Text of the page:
Thursday, January 20, 2011

Quotes of the day

Real eyes
Real lies.--Anonymous

... the insatiable love of riches is a desire that brings far more torment to the soul than their enjoyment brings refreshment.--Bernard of Clairvaux

If you think health care is saving your life, then it doesn't seeem outrageous for it to cost as much as your rent, or your car payment. But because the cost is disguised for so many people--hidden in employer accounts or taxes--people don't understand that it actually is quite costly. Especially in the individual market, where both adverse selection and very high administrative costs take their toll. So it may be that the people who we expected to be covered by the high risk pools either can't afford it, or won't afford it--simply won't pay what they think are outrageous prices. And yet neither of these explanations is very satisfying. People with disabling chronic conditions are indeed often too poor to afford health insurance, but they're also disproportionately likely to end up on disability and thus Medicaid. Certainly, I wouldn't be surprised to hear that uptake had been depressed by the pricetag of insurance in the individual market. But I don't think this explains why 98% of the potentially insurable population is missing.--Megan McArdle

How, then, does the Affordable Care Act magically convert $1 trillion in new spending into painless deficit reduction? It's all about budget gimmicks, deceptive accounting, and implausible assumptions used to create the false impression of fiscal discipline.--Douglas Holtz-Eakin, Joseph Antos and James Capretta

... most Americans don’t actually disagree strongly about whether we should have a stronger safety net or a more limited government. They think, in a vague and none-too-consistent fashion, that we should have both at once — low taxes and expensive entitlements, subsidies for me but not for thee, a go-go free market when G.D.P. is rising but a protective government ready to save us from our foolishness when the economy goes bad, and so on. ... The shouters are sincere, but they’re also strategic: Framing the choice in stark, apocalyptic terms can feel like the only way to persuade the vast American middle to sit up and pay attention.--Ross Douthat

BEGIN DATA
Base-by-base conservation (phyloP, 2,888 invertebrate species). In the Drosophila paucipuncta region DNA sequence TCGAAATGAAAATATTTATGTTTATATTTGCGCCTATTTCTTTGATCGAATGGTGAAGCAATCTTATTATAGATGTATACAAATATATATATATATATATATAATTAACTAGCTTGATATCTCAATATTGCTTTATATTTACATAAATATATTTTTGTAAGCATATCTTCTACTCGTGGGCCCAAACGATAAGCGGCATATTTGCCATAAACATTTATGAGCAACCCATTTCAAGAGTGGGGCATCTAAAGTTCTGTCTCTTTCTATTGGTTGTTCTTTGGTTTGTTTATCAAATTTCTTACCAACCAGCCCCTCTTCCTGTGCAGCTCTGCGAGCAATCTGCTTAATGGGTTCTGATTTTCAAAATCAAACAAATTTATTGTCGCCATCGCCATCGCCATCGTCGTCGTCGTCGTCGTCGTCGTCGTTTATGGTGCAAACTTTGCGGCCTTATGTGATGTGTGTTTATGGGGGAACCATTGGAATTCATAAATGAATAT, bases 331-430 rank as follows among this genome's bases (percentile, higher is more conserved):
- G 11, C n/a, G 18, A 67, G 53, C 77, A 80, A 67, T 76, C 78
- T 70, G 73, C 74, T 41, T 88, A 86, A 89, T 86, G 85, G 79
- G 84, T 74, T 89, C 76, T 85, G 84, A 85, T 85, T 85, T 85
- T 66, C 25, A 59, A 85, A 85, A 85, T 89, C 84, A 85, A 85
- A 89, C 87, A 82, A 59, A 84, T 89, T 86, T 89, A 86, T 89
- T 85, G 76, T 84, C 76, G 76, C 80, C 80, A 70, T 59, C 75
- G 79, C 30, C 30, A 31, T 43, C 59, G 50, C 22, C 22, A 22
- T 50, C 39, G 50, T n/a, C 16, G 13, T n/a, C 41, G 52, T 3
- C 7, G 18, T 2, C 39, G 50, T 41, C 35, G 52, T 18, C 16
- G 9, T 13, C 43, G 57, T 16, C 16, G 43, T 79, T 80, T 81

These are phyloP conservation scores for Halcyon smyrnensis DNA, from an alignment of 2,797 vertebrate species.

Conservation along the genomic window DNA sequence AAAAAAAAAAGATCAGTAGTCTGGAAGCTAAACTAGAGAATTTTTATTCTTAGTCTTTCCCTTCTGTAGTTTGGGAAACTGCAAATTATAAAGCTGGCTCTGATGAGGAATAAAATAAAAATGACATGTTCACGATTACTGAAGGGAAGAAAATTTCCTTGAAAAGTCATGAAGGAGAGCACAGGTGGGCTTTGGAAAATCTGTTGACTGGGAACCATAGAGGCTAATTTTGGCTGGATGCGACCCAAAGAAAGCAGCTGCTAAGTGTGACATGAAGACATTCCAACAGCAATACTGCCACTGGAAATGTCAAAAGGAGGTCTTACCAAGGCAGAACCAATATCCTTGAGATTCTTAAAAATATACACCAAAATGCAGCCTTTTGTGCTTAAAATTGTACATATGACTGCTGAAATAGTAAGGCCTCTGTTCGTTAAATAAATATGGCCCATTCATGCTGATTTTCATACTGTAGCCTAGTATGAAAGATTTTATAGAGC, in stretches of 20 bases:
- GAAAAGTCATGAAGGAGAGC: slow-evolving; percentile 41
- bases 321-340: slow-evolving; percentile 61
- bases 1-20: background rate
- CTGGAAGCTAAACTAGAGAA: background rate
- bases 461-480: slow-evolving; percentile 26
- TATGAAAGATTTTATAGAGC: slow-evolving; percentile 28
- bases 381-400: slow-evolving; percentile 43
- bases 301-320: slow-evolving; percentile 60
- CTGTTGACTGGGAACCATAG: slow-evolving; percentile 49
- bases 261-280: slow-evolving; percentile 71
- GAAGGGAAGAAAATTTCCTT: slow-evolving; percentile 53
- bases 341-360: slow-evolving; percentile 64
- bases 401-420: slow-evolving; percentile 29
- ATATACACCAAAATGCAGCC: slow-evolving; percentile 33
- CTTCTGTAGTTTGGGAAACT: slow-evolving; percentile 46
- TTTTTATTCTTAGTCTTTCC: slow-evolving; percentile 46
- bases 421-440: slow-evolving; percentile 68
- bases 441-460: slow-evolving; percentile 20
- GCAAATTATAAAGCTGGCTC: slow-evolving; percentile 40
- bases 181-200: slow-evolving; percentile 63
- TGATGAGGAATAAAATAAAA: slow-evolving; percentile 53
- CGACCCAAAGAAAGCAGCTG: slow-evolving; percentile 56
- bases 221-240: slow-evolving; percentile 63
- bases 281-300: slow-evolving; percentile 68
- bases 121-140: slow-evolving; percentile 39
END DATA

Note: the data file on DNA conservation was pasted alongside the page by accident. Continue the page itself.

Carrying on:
I liken being a conservative at the NY Times to being chief rabbi at Mecca.--David Brooks

I am not sure how much the portraits of researchers are intended as positive, but overall I take away from [A History of Autism: Conversations with the Pioneers] the message that many of them are arrogant and also partially incompetent.--Tyler Cowen

The New England Journal of Medicine and 13 other research publications may force scientists who submit studies to disclose payments from hedge funds in the wake of insider-trading probes involving a drugmaker and technology companies.--Alex Nussbaum

... lawyers themselves prevent bankers from saying anything. Bankers' public disclosure documents and courtroom testimony read like Vogon VCR manuals for the simple reason that all substance, spirit, and fact has been thoroughly and religiously bleached out of them prior to their release by an army of lawyers: bankers' in-house lawyers, client counsel, and even attorneys on the other side of the deal. ... If the world were not populated with flesh-eating securities litigators chomping at the bit to prove malfeasance because a banker was caught on record alleging the sun is hot, we bankers wouldn't have to wrap our every public utterance in 50 pounds of cotton wool. Physician, heal thyself.--Epicurean Dealmaker